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Forecasting Inflation in Chile With an Accurate Benchmark

  • Pablo Pincheira Brown
  • Álvaro García Marín

In this article we analyze the accuracy and stability of a number of inflation forecasts for Chile. We place special attention on forecasts coming from Extended Seasonal ARIMA (ESARIMA) models. Our analysis considers the sample period from January 2000 to November 2008. We compare ESARIMA forecasts to survey-based forecasts and to those coming from traditional time series benchmarks available in the literature. We consider one to six months ahead forecasts for comparisons with the traditional time series benchmarks and one, three and twelve month ahead forecasts for comparisons against the Survey of Professional Forecasters (SPF). Our results show that ESARIMA based forecasts display lower out-of-sample Mean Square Prediction Error than forecasts coming from traditional benchmarks, almost without exception. We obtain mixed results when comparing ESARIMA forecasts to survey-based forecasts in terms of forecast accuracy: the SPF provides more accurate forecasts for one month ahead forecasts, provides slightly less precise forecasts at the three month horizon and is less precise than half of our ESARIMA models at the 12 month horizon. Finally, we also note that our ESARIMA forecasts are more stable than traditional time series methods and also than survey based forecasts when prediction is made three and twelve months ahead.

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Paper provided by Central Bank of Chile in its series Working Papers Central Bank of Chile with number 514.

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Date of creation: Apr 2009
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Handle: RePEc:chb:bcchwp:514
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  1. Todd E. Clark & Kenneth D. West, 2005. "Approximately normal tests for equal predictive accuracy in nested models," Research Working Paper RWP 05-05, Federal Reserve Bank of Kansas City.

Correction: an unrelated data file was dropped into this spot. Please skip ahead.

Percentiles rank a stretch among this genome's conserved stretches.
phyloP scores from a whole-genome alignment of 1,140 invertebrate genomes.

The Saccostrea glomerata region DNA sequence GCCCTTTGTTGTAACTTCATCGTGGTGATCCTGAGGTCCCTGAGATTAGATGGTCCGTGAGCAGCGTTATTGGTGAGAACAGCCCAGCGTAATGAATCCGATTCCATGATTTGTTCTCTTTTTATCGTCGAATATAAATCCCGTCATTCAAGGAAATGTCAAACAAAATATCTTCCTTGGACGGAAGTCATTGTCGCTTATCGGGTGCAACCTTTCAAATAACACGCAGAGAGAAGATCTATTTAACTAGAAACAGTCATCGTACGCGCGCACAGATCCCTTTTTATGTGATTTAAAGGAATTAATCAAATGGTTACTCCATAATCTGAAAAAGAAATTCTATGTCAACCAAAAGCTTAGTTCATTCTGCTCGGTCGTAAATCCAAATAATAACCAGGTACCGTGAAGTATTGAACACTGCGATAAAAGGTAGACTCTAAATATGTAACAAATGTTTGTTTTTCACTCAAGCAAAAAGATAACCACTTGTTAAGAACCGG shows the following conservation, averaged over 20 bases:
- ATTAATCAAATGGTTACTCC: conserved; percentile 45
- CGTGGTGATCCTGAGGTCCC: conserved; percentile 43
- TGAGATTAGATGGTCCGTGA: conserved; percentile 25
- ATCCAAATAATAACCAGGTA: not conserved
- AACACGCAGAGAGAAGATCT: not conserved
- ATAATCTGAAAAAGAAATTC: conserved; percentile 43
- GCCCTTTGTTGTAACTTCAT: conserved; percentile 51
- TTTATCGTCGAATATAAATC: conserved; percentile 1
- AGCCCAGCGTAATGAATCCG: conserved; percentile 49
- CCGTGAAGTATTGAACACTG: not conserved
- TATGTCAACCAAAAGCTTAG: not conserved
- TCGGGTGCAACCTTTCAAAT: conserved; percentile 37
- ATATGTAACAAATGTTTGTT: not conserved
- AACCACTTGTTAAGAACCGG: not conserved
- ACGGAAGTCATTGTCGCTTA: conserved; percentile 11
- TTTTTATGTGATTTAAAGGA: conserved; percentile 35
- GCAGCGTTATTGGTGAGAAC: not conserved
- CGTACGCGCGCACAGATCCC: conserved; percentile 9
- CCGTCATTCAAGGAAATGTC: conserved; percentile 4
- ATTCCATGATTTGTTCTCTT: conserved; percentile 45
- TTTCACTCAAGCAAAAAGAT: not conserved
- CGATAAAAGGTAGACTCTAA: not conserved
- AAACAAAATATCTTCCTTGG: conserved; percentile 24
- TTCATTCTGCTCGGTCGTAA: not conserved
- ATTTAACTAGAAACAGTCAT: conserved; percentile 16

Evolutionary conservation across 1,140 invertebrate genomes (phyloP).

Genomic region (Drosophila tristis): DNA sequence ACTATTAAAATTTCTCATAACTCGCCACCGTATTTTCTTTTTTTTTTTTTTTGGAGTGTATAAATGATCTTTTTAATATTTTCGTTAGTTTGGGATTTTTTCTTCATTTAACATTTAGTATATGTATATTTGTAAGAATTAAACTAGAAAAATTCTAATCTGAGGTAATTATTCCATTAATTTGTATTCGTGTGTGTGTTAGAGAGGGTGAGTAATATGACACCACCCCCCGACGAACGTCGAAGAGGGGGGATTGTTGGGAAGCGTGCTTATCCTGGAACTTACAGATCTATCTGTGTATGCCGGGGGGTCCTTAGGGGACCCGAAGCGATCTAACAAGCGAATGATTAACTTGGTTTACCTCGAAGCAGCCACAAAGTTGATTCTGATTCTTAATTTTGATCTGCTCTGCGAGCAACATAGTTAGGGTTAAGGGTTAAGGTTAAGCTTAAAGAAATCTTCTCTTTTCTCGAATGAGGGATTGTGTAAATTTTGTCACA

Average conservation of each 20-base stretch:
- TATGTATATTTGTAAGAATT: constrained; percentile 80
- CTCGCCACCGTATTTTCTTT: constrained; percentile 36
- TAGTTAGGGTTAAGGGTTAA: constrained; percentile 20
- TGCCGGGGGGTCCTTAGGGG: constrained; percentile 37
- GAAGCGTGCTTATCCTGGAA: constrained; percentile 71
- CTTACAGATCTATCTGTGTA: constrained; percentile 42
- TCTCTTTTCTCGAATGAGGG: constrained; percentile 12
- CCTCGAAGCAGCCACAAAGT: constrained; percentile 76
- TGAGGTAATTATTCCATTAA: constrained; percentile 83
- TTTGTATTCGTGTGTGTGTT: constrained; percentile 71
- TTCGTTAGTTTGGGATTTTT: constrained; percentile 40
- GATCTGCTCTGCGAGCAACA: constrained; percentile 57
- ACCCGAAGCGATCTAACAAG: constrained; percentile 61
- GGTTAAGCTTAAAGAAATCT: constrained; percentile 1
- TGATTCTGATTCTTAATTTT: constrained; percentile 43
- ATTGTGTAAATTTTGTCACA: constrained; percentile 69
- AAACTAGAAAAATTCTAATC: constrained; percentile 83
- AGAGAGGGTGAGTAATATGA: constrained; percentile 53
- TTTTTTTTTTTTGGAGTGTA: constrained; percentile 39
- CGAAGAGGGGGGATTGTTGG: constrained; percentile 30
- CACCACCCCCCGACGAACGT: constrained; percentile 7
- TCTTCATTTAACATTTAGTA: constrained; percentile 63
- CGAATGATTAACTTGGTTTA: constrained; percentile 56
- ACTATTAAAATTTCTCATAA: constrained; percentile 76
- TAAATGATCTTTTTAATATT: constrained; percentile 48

2. Clark, Todd E. & West, Kenneth D., 2006. "Using out-of-sample mean squared prediction errors to test the martingale difference hypothesis," Journal of Econometrics, Elsevier, vol. 135(1-2), pages 155-186.
  3. Raffaella Giacomini & Halbert White, 2006. "Tests of Conditional Predictive Ability," Econometrica, Econometric Society, vol. 74(6), pages 1545-1578, November.
  4. Diebold, Francis X & Mariano, Roberto S, 2002. "Comparing Predictive Accuracy," Journal of Business & Economic Statistics, American Statistical Association, vol. 20(1), pages 134-44, January.
  5. Patricio Jaramillo, 2008. "Estimación de Var Bayesianos para la Economía Chilena," Working Papers Central Bank of Chile 508, Central Bank of Chile.
  6. Andrew Ang & Geert Bekaert & Min Wei, 2005. "Do Macro Variables, Asset Markets or Surveys Forecast Inflation Better?," NBER Working Papers 11538, National Bureau of Economic Research, Inc.
  7. James H. Stock & Mark W. Watson, 2007. "Why Has U.S. Inflation Become Harder to Forecast?," Journal of Money, Credit and Banking, Blackwell Publishing, vol. 39(s1), pages 3-33, 02.
  8. James H. Stock & Mark W. Watson, 2008. "Phillips Curve Inflation Forecasts," NBER Working Papers 14322, National Bureau of Economic Research, Inc.
  9. Kenneth D. West & Whitney K. Newey, 1995. "Automatic Lag Selection in Covariance Matrix Estimation," NBER Technical Working Papers 0144, National Bureau of Economic Research, Inc.
  10. Ghysels, Eric & Osborn, Denise R. & Rodrigues, Paulo M.M., 2006. "Forecasting Seasonal Time Series," Handbook of Economic Forecasting, Elsevier.
  11. Juan Díaz & Gustavo Leyva, 2008. "Forecasting Chilean Inflation in Difficult Times," Working Papers Central Bank of Chile 511, Central Bank of Chile.
  12. Giacomini, Raffaella & Rossi, Barbara, 2008. "Forecast Comparisons in Unstable Environments," Working Papers 08-04, Duke University, Department of Economics.
  13. Groen, Jan J.J. & Kapetanios, George & Price, Simon, 2009. "A real time evaluation of Bank of England forecasts of inflation and growth," International Journal of Forecasting, Elsevier, vol. 25(1), pages 74-80.
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